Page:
Efforts exclusively to equate the aspirations of the great pioneers of the twentieth-century liturgical movement with the modern Roman liturgy are, I think, disingenuous. St Pius X's 1903 motu proprio, "Tra le sollecetudini", didn't seek ritual reform - it sought to bring about the reform of persons. It sought to lead them to actual, contemplative participation in the liturgy as received in tradition. Dom Beauduin endeavoured to turn this aspiration into a pastoral programme, of which the likes of Romano Guardini, Pius Parsch and even Adrian Fortescue here in England were early practitioners. Certainly some of these men adjusted their manner of celebration of the rites, but that was not their priority. One only has to read Guardini's seminal work The Spirit of the Liturgy or his Sacred Signs, or Beauduin's Liturgy the Life of the Church to see that a new rite was not necessary to achieve the actual participation in the liturgy they so desired.

Similarly, to suggest that the concerns and problems of the great pastoral liturgists or theological scholars of the twentieth century are being repudiated is unhelpful. We are, today, in a different situation, one that seems to suggest that more ritual flexibility and pluralism is part of the way forward. No doubt notable twentieth-century figures would have their (nuanced) opinions, but it belongs to the pastors and scholars of the twenty-first century to enter into dialogue about our problems, and it is the responsibility of those whose ministry is that of authority in today's Church to decide what steps are necessary.

This is not hostility to the Second Vatican Council. It is seeking critically to revisit, with and under Peter, what has happened in its aftermath in the liturgical life of the Church in the light of more than 40 years of experience since the Council, and to discern what our future path should be.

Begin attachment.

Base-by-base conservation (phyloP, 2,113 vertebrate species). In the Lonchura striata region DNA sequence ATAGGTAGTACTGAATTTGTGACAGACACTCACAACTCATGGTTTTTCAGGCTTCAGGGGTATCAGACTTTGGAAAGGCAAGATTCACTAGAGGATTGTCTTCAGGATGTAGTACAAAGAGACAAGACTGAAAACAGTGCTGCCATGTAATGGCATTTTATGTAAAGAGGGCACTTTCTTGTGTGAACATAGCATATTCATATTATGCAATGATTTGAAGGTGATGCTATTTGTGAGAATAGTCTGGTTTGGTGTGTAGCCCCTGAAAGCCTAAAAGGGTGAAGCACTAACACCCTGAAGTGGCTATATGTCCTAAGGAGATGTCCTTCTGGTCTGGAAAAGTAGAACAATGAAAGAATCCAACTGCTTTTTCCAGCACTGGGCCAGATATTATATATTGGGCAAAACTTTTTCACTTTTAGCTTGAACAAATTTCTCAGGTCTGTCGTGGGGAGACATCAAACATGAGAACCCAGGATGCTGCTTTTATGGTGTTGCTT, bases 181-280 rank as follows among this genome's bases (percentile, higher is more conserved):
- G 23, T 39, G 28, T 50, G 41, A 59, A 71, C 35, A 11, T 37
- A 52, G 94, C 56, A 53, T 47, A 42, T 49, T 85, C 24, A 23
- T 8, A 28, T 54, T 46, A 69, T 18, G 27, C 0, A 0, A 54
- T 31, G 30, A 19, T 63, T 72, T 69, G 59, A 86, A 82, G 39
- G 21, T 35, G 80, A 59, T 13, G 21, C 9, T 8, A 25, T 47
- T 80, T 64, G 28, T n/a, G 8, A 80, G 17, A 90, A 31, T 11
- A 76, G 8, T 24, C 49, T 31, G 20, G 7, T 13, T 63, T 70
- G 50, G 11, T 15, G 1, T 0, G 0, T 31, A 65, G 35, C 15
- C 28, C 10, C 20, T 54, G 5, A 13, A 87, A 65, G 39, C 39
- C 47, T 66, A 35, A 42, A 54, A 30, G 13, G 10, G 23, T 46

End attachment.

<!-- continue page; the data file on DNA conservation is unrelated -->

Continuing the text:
Yes, there are serious pastoral questions to be faced in respect of the new liturgy, and Cardinal Francis Arinze, Prefect of the Congregation for Divine Worship, does speak rather frequently about "offensive travesties" - presumably with good reason. And yes, the issue of translation highlighted by Pope Benedict's recent decision about "pro multis" is a sensitive one. The new directions being taken may seem old. Perhaps, though, that is not the point. Perhaps in respect of these issues and of others that may emerge as the years pass, we should not ask whether this is something from the past, rather, whether it is something that will enhance the worship of God and the sanctification of his people?

I do not know whether those who have joined the Catholic community from other Christian traditions are in "danger of confusing an articulate intellectualism with being formed by a tradition and experience". I would not presume to judge. As one "born and raised in captivity" as it were, and formed in the tradition and experience of the postconciliar Church, I welcome the articulate contributions made by those who have recently joined us. As St Benedict teaches, sometimes it is through the observations of the latest to come to a community that we hear the voice of God most clearly.

And I trust our Pope. I trust him to bring the wisdom of the whole of the Catholic imagination to bear in the liturgical life of the Church of today. I trust that he understands well how creativity and genius are not enemies of the tradition but part of it, and that they are its lifeblood because in them the Spirit is active. For he is no reactionary traditionalist, nor is he a tangential liberal. Rather, he is a wise householder who knows when, creatively, ingenuously and led by the Spirit, to bring forth what is new and what is old.

© The Tablet Publishing Company